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Re: homogenous polynomials

  1. Jan 24, 2005 #1
    I'm having a problem with a proof I came across in one of my calculus books but it's not the calculus part of the proof that I'm having trouble with. Here's the actual proof:

    "Prove: The number of distinct derivatives of order n is the the same as the number of terms in a homogeneous polynomial in m variables of degree n"

    I've got a good idea about how to prove the part about the "number of distinct derivatives," so here, finally, is MY actual problem:

    Prove that the maximum number of terms possible in a homogeneous polynomial of m variables and degree n is given by

    [tex] \frac {(n + m -1) !} {n ! (m - 1) !}

    Let me know if it needs further explanation; I may not have done a good job explaining my problem.
  2. jcsd
  3. Jan 24, 2005 #2


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    Ah, counting, I like counting!

    You have n factors, each of which is one of m variables, and the order doesn't matter. (xxy and xyx aren't distinct)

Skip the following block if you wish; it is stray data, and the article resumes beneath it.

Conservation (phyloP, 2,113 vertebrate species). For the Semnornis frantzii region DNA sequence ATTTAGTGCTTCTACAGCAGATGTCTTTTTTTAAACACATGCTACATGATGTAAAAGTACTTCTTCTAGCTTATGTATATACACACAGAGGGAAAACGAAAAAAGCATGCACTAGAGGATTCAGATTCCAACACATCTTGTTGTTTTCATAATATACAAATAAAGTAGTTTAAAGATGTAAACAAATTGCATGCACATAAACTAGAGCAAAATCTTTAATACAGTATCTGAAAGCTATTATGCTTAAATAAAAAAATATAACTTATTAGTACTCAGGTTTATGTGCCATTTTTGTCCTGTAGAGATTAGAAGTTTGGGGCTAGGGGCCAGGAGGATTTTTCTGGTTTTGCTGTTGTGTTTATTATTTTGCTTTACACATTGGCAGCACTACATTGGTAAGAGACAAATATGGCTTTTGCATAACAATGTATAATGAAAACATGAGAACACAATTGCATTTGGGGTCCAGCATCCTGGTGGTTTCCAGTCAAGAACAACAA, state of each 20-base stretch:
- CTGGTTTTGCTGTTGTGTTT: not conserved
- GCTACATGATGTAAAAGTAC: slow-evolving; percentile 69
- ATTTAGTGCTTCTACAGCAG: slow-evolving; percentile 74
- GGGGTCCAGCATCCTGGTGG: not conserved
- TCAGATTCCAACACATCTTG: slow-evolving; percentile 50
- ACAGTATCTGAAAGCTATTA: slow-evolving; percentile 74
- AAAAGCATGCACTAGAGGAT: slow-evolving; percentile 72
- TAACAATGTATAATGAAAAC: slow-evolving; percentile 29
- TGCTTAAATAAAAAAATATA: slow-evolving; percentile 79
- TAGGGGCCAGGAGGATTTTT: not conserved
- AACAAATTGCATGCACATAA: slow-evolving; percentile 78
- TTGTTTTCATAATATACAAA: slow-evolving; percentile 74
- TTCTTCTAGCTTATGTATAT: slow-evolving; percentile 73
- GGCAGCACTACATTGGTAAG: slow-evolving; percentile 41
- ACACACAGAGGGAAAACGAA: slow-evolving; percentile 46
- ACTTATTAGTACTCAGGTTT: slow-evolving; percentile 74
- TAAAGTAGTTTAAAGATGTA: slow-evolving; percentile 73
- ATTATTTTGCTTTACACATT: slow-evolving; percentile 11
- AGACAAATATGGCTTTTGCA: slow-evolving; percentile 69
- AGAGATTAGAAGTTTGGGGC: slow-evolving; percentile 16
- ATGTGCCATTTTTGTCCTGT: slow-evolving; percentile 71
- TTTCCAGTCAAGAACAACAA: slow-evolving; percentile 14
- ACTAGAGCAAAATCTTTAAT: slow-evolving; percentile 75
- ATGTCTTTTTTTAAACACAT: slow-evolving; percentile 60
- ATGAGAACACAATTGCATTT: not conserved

There are a couple of ways of modelling such problems. One way is as balls in boxes:

    You have n balls you want to distribute amonst m boxes. How many different arrangements are there?

    Though, I think what you want to do is to sort the factors, and partition them into m groups, so the first group corresponds to the first variable, the second group to the second variable, etc. Then, you can ask the question:

    I have n objects. How many ways can I place m-1 dividers into these objects, partitioning them into m distinct (possibly empty) groups?

    Actually, this problem is easier to solve if you can convert it into a similar problem where each group has at least one element...
  4. Jan 25, 2005 #3
    The balls in the boxes is an interesting (new to me) way to look at it. I'll give that a try and see if I can make any progress. Thanks.
  5. Feb 5, 2005 #4


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    this seems like a tautology to me. a derivative of degree n is determined, since the order of differentiation is unimportant (with a few hypotheses), by choosing which of the m variables to differentiate wrt, and a total of n of them. that is exactly what it means to choose a monomial of degree n in m variables.

    i.e. there is nothing to prove.
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